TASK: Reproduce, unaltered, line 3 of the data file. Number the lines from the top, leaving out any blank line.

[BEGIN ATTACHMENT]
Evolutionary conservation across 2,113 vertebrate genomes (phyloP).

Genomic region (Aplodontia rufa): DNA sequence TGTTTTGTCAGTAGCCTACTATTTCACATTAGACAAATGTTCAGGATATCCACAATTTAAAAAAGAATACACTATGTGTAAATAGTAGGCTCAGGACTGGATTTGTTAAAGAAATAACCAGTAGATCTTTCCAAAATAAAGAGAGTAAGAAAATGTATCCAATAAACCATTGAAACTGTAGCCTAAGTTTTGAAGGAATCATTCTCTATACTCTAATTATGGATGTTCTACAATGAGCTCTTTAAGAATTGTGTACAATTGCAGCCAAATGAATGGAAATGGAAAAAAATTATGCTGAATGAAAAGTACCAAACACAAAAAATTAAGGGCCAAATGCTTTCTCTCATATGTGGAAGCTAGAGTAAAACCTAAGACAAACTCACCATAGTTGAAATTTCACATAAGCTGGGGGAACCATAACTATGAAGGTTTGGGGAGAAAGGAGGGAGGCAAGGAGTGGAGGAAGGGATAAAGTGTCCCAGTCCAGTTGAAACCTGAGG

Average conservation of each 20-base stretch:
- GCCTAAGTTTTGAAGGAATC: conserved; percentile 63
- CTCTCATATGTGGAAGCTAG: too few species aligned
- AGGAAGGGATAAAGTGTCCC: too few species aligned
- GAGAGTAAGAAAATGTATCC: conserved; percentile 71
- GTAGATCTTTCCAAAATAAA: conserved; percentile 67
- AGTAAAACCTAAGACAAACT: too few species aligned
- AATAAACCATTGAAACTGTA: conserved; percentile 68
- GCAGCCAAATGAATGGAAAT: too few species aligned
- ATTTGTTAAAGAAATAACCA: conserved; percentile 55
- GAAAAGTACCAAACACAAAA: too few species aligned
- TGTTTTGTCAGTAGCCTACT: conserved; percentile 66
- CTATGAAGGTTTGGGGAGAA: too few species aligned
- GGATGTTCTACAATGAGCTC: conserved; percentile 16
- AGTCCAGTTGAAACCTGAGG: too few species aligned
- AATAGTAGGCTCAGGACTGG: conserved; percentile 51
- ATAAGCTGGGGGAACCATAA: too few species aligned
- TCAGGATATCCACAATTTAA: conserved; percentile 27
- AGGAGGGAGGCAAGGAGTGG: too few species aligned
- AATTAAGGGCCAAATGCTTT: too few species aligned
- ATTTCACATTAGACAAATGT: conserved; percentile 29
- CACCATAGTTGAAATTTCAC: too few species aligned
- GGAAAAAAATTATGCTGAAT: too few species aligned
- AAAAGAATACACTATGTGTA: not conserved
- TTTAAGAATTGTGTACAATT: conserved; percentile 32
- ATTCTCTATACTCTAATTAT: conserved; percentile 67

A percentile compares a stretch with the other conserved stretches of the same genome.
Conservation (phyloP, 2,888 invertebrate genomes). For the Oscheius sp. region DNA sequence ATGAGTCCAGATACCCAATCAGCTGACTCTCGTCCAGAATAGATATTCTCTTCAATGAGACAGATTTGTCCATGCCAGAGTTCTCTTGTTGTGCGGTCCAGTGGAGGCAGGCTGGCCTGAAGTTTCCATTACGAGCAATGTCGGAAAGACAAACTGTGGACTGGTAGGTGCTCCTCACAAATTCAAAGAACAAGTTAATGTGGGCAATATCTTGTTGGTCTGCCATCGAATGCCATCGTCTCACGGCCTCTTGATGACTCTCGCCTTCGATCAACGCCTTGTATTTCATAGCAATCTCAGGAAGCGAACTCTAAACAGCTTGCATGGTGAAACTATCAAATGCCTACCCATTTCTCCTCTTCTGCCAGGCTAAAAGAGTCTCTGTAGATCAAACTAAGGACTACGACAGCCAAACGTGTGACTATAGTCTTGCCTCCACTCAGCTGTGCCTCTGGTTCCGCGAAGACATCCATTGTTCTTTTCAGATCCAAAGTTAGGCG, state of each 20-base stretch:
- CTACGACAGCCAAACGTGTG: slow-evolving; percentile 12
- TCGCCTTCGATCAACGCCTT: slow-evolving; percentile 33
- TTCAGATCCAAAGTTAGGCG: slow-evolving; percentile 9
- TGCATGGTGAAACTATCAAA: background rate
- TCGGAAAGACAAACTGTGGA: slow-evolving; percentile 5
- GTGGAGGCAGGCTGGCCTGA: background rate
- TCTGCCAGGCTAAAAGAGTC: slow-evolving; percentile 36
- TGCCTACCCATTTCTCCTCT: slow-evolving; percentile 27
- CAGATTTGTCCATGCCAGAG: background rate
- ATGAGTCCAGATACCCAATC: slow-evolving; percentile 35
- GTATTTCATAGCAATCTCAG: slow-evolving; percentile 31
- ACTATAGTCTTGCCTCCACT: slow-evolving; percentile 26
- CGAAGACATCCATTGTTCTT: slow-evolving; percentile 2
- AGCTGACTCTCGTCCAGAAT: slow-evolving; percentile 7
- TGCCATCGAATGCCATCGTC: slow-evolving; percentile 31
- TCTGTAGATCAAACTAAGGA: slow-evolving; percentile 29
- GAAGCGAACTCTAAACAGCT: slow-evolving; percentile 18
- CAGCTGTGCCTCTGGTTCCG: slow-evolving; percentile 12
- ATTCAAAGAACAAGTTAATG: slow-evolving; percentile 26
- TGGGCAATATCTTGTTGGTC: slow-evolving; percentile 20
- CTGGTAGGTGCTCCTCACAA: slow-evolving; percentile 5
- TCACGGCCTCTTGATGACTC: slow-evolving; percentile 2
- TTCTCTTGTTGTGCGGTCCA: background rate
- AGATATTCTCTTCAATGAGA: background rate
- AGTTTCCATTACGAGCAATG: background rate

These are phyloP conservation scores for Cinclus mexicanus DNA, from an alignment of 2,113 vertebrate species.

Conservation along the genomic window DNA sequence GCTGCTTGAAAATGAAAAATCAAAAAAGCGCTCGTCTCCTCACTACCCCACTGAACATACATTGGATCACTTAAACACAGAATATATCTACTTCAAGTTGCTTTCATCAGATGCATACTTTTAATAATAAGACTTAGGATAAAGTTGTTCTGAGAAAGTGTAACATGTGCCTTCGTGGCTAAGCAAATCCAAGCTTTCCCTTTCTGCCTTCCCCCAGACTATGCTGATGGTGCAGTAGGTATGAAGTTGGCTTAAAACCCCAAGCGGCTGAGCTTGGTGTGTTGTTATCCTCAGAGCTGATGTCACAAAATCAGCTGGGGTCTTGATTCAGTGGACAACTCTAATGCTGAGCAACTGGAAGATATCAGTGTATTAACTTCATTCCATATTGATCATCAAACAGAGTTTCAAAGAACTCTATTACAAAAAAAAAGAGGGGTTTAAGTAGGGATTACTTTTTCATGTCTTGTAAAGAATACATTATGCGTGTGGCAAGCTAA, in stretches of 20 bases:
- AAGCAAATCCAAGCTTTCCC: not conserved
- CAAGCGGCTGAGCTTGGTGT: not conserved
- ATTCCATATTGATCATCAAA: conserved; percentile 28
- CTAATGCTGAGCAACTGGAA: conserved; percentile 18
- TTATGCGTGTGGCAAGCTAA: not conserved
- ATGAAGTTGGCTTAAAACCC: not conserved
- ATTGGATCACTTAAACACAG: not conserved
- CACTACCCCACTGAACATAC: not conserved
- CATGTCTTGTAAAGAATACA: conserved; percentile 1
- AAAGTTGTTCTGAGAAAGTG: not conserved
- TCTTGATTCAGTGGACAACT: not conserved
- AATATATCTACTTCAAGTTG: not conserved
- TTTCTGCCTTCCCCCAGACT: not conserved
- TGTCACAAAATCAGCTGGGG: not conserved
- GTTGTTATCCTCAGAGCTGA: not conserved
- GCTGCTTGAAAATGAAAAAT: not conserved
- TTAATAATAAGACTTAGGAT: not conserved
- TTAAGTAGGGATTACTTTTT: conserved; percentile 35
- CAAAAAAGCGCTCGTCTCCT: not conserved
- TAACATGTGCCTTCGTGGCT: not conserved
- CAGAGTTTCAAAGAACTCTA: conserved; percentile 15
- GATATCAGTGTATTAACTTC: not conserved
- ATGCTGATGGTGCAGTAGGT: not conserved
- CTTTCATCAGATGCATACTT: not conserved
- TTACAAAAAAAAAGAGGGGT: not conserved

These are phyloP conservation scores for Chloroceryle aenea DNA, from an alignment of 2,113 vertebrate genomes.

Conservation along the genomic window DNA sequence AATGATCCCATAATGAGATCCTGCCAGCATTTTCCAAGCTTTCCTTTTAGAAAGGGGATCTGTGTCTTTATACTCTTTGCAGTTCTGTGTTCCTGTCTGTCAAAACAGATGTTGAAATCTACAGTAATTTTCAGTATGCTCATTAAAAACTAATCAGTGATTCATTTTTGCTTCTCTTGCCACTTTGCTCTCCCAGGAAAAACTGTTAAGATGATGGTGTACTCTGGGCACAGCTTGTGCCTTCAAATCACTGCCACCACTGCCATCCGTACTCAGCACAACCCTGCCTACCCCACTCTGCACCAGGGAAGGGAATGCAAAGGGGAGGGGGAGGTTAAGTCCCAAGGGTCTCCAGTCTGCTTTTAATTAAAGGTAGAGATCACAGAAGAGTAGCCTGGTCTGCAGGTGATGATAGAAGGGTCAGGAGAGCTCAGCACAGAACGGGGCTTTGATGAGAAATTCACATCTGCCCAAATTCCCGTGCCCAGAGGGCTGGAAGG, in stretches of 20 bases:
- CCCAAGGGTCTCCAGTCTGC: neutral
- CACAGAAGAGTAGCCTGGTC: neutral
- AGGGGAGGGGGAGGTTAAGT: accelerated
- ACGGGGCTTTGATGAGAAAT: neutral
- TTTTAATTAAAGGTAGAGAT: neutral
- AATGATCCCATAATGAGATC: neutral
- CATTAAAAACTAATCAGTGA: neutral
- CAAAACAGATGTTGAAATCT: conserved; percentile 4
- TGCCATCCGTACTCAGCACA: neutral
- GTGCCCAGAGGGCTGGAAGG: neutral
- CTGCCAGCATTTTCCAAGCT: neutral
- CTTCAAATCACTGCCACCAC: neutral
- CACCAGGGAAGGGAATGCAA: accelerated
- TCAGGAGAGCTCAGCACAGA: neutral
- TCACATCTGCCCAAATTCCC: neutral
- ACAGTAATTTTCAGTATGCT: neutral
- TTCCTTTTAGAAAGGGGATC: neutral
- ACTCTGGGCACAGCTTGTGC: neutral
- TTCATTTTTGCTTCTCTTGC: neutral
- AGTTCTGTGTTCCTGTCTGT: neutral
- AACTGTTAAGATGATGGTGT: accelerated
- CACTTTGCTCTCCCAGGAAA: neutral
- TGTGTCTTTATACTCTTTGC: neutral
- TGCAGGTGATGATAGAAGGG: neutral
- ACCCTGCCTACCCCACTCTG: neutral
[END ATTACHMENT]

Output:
Average conservation of each 20-base stretch: